The Broun Effect, Continued

I’ve been treating the upcoming Senate Republican primary in my home state of Georgia as something of a controlled experiment measuring the rightward pressure on Republicans generally. So it interests me that the presumed “moderate” in the race, Rep. Jack Kingston, has formally announced his candidacy by warning he’s up to the nobody-gets-to-my-right competition, per this report from the Atlanta Journal-Constitution‘s Greg Bluestein:

U.S. Rep. Jack Kingston has a message for his conservative challengers for an open Senate seat: He won’t be outflanked on the right.

In announcing Wednesday that he’s joining the race for retiring U.S. Sen. Saxby Chambliss’ seat, the Savannah Republican told The Atlanta Journal-Constitution that he’s a workhorse who “will yield no ground to any of my opponents as to who is the most conservative.”

That’s saying a lot when his opponents are the conventionally wacky Phil Gingrey and Tom Price (who lest we forget came close to becoming the Tea Party-backed challenger to Speaker Boehner a few months ago) and then the wingnuttiest of them all, Paul Broun, who is clearly driving the pace car in the race to the Right.

Now to be fair, Kingston did allow as how he’s been willing to “work with the other party and do that without selling out our philosophy.” As a long-time member of the Appropriations Committee, he has to say that, or otherwise squarely take the blame for the insane domestic spending increases conservative stalwarts associate with the Bush administration as much as its successor.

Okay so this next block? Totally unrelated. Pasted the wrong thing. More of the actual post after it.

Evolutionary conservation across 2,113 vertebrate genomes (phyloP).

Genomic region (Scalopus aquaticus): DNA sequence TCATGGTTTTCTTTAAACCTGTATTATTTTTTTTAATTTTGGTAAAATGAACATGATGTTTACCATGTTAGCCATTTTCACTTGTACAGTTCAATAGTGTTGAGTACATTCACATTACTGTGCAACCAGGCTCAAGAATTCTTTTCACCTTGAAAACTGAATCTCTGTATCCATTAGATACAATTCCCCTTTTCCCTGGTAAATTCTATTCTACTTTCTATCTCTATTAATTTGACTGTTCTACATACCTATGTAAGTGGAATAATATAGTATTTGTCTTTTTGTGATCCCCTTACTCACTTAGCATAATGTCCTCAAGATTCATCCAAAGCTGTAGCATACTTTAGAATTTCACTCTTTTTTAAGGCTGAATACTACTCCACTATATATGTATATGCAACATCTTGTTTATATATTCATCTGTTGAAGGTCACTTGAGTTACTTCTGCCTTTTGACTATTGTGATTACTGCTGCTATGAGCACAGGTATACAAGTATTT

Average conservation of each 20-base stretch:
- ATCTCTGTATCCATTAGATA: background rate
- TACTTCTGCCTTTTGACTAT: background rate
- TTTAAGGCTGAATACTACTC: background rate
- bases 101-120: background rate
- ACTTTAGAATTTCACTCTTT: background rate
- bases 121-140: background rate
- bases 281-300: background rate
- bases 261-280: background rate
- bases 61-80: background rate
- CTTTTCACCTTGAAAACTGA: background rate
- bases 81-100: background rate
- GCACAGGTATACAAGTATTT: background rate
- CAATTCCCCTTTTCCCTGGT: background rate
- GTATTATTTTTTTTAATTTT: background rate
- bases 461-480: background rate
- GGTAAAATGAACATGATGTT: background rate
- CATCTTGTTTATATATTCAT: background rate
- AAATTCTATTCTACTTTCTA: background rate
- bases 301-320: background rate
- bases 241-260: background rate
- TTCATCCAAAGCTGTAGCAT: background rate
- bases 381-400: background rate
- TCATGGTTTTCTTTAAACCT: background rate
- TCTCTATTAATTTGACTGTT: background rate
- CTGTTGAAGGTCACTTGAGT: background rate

I personally think Kingston is on a fool’s errand, though he might stand a chance of squeaking through a divided primary field on the basis of being the only candidate from south of Atlanta, and then maybe beating someone like Broun in a runoff if the zany extremist goes around the bend and starts calling for armed revolution against the evil secular-socialists who control both parties in Congress. But it will be both entertaining and instructive to watch the whole show.

Support Nonprofit Journalism

If you enjoyed this article, consider making a donation to help us produce more like it. The Washington Monthly was founded in 1969 to tell the stories of how government really works—and how to make it work better. Fifty years later, the need for incisive analysis and new, progressive policy ideas is clearer than ever. As a nonprofit, we rely on support from readers like you.

Yes, I’ll make a donation

Ed Kilgore

Ed Kilgore, a Monthly contributing editor, is a columnist for the Daily Intelligencer, New York magazine’s politics blog, and the managing editor for the Democratic Strategist.